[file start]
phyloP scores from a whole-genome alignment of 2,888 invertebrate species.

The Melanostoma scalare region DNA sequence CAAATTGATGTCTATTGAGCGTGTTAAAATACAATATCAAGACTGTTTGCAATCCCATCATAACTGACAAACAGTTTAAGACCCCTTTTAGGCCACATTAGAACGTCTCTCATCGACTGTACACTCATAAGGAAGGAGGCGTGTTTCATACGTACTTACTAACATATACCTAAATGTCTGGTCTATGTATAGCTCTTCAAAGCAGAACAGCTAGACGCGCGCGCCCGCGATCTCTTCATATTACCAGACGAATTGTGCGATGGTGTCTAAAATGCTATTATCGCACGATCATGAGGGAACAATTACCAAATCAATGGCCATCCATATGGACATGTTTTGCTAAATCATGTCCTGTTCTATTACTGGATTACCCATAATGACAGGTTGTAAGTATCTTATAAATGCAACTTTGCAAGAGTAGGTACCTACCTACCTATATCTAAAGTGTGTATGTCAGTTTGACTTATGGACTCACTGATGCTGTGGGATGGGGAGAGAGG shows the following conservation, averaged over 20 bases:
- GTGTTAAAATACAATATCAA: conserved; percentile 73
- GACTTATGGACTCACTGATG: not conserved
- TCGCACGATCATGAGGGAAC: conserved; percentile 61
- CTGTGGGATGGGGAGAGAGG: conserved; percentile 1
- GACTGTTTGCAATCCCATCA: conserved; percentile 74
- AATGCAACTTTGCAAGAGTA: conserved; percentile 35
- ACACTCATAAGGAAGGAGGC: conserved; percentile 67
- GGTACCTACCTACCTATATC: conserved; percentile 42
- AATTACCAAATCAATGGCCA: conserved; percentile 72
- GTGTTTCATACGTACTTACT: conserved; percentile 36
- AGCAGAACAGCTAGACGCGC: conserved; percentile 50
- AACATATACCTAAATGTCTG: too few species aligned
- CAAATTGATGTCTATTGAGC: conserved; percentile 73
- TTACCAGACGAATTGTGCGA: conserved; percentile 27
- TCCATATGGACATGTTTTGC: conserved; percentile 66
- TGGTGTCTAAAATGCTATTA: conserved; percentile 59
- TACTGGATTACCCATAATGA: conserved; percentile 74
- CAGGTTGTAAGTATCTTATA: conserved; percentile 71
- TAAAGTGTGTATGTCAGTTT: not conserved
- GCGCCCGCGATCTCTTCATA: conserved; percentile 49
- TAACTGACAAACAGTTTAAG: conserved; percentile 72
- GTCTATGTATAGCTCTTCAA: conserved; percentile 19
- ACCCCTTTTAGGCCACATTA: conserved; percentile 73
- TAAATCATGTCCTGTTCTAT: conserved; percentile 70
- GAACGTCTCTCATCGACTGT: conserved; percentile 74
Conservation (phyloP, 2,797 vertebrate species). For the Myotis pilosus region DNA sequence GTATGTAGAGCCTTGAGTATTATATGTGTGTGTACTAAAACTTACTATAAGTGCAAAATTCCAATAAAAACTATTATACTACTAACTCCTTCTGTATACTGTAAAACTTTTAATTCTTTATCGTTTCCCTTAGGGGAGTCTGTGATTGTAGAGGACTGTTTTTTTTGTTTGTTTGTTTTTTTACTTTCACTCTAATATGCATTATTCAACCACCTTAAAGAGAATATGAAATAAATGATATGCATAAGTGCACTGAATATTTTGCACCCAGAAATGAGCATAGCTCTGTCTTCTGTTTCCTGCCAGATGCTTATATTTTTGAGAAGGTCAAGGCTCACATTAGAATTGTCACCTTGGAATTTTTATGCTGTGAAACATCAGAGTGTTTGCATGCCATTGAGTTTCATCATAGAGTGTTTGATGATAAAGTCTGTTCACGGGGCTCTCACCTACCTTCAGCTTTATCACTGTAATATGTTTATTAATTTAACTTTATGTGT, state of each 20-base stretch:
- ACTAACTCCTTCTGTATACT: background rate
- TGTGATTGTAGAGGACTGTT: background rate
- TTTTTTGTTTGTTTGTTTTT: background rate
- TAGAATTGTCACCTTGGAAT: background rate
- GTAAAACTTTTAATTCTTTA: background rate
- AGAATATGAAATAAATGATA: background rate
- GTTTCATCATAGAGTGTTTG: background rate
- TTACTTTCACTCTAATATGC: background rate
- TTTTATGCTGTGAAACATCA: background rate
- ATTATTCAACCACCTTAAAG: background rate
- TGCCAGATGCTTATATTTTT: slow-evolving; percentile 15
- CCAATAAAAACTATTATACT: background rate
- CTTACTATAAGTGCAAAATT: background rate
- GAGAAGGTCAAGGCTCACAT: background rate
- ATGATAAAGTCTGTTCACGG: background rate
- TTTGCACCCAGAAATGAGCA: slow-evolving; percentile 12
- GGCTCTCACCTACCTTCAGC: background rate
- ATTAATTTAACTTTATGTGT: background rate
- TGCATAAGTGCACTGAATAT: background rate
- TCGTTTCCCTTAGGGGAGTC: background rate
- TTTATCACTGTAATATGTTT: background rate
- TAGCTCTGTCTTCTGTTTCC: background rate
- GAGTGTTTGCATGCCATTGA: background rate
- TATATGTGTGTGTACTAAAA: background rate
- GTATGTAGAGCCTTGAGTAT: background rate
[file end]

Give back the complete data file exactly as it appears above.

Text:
phyloP scores from a whole-genome alignment of 2,888 invertebrate species.

The Melanostoma scalare region DNA sequence CAAATTGATGTCTATTGAGCGTGTTAAAATACAATATCAAGACTGTTTGCAATCCCATCATAACTGACAAACAGTTTAAGACCCCTTTTAGGCCACATTAGAACGTCTCTCATCGACTGTACACTCATAAGGAAGGAGGCGTGTTTCATACGTACTTACTAACATATACCTAAATGTCTGGTCTATGTATAGCTCTTCAAAGCAGAACAGCTAGACGCGCGCGCCCGCGATCTCTTCATATTACCAGACGAATTGTGCGATGGTGTCTAAAATGCTATTATCGCACGATCATGAGGGAACAATTACCAAATCAATGGCCATCCATATGGACATGTTTTGCTAAATCATGTCCTGTTCTATTACTGGATTACCCATAATGACAGGTTGTAAGTATCTTATAAATGCAACTTTGCAAGAGTAGGTACCTACCTACCTATATCTAAAGTGTGTATGTCAGTTTGACTTATGGACTCACTGATGCTGTGGGATGGGGAGAGAGG shows the following conservation, averaged over 20 bases:
- GTGTTAAAATACAATATCAA: conserved; percentile 73
- GACTTATGGACTCACTGATG: not conserved
- TCGCACGATCATGAGGGAAC: conserved; percentile 61
- CTGTGGGATGGGGAGAGAGG: conserved; percentile 1
- GACTGTTTGCAATCCCATCA: conserved; percentile 74
- AATGCAACTTTGCAAGAGTA: conserved; percentile 35
- ACACTCATAAGGAAGGAGGC: conserved; percentile 67
- GGTACCTACCTACCTATATC: conserved; percentile 42
- AATTACCAAATCAATGGCCA: conserved; percentile 72
- GTGTTTCATACGTACTTACT: conserved; percentile 36
- AGCAGAACAGCTAGACGCGC: conserved; percentile 50
- AACATATACCTAAATGTCTG: too few species aligned
- CAAATTGATGTCTATTGAGC: conserved; percentile 73
- TTACCAGACGAATTGTGCGA: conserved; percentile 27
- TCCATATGGACATGTTTTGC: conserved; percentile 66
- TGGTGTCTAAAATGCTATTA: conserved; percentile 59
- TACTGGATTACCCATAATGA: conserved; percentile 74
- CAGGTTGTAAGTATCTTATA: conserved; percentile 71
- TAAAGTGTGTATGTCAGTTT: not conserved
- GCGCCCGCGATCTCTTCATA: conserved; percentile 49
- TAACTGACAAACAGTTTAAG: conserved; percentile 72
- GTCTATGTATAGCTCTTCAA: conserved; percentile 19
- ACCCCTTTTAGGCCACATTA: conserved; percentile 73
- TAAATCATGTCCTGTTCTAT: conserved; percentile 70
- GAACGTCTCTCATCGACTGT: conserved; percentile 74
Conservation (phyloP, 2,797 vertebrate species). For the Myotis pilosus region DNA sequence GTATGTAGAGCCTTGAGTATTATATGTGTGTGTACTAAAACTTACTATAAGTGCAAAATTCCAATAAAAACTATTATACTACTAACTCCTTCTGTATACTGTAAAACTTTTAATTCTTTATCGTTTCCCTTAGGGGAGTCTGTGATTGTAGAGGACTGTTTTTTTTGTTTGTTTGTTTTTTTACTTTCACTCTAATATGCATTATTCAACCACCTTAAAGAGAATATGAAATAAATGATATGCATAAGTGCACTGAATATTTTGCACCCAGAAATGAGCATAGCTCTGTCTTCTGTTTCCTGCCAGATGCTTATATTTTTGAGAAGGTCAAGGCTCACATTAGAATTGTCACCTTGGAATTTTTATGCTGTGAAACATCAGAGTGTTTGCATGCCATTGAGTTTCATCATAGAGTGTTTGATGATAAAGTCTGTTCACGGGGCTCTCACCTACCTTCAGCTTTATCACTGTAATATGTTTATTAATTTAACTTTATGTGT, state of each 20-base stretch:
- ACTAACTCCTTCTGTATACT: background rate
- TGTGATTGTAGAGGACTGTT: background rate
- TTTTTTGTTTGTTTGTTTTT: background rate
- TAGAATTGTCACCTTGGAAT: background rate
- GTAAAACTTTTAATTCTTTA: background rate
- AGAATATGAAATAAATGATA: background rate
- GTTTCATCATAGAGTGTTTG: background rate
- TTACTTTCACTCTAATATGC: background rate
- TTTTATGCTGTGAAACATCA: background rate
- ATTATTCAACCACCTTAAAG: background rate
- TGCCAGATGCTTATATTTTT: slow-evolving; percentile 15
- CCAATAAAAACTATTATACT: background rate
- CTTACTATAAGTGCAAAATT: background rate
- GAGAAGGTCAAGGCTCACAT: background rate
- ATGATAAAGTCTGTTCACGG: background rate
- TTTGCACCCAGAAATGAGCA: slow-evolving; percentile 12
- GGCTCTCACCTACCTTCAGC: background rate
- ATTAATTTAACTTTATGTGT: background rate
- TGCATAAGTGCACTGAATAT: background rate
- TCGTTTCCCTTAGGGGAGTC: background rate
- TTTATCACTGTAATATGTTT: background rate
- TAGCTCTGTCTTCTGTTTCC: background rate
- GAGTGTTTGCATGCCATTGA: background rate
- TATATGTGTGTGTACTAAAA: background rate
- GTATGTAGAGCCTTGAGTAT: background rate